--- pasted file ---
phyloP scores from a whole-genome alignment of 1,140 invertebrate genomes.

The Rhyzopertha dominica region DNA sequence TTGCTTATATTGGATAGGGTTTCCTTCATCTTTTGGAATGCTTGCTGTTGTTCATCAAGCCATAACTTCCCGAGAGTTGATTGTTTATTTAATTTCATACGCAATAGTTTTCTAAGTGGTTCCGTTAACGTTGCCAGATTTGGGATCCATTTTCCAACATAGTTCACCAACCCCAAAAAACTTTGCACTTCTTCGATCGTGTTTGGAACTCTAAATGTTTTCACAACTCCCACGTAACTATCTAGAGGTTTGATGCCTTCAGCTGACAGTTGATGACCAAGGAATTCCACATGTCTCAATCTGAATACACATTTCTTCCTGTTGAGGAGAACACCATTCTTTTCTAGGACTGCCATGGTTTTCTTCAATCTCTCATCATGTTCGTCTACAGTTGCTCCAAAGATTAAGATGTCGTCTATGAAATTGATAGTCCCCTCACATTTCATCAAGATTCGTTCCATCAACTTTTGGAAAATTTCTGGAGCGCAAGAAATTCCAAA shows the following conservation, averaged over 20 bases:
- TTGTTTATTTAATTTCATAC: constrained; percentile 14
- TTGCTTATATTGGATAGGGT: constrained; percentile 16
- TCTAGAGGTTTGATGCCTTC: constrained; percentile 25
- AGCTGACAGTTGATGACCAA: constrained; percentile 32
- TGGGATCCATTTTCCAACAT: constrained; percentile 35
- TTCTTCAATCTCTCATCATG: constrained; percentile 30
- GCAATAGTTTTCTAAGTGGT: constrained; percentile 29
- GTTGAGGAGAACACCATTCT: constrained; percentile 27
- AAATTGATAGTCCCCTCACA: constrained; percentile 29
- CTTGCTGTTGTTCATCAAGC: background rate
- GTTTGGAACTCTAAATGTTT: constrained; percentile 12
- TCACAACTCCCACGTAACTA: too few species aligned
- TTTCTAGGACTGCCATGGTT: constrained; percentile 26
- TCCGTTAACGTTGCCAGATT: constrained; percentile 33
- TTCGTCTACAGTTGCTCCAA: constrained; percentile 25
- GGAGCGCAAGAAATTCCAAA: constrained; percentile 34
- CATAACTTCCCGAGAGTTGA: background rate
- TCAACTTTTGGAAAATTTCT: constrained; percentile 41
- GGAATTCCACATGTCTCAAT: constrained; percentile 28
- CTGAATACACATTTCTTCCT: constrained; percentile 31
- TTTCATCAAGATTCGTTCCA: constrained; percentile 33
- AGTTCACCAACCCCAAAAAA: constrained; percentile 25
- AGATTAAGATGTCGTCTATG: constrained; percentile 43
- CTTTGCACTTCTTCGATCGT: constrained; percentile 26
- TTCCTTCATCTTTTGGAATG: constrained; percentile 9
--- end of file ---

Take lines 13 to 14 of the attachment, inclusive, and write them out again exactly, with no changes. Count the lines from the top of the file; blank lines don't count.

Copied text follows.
- GTTTGGAACTCTAAATGTTT: constrained; percentile 12
- TCACAACTCCCACGTAACTA: too few species aligned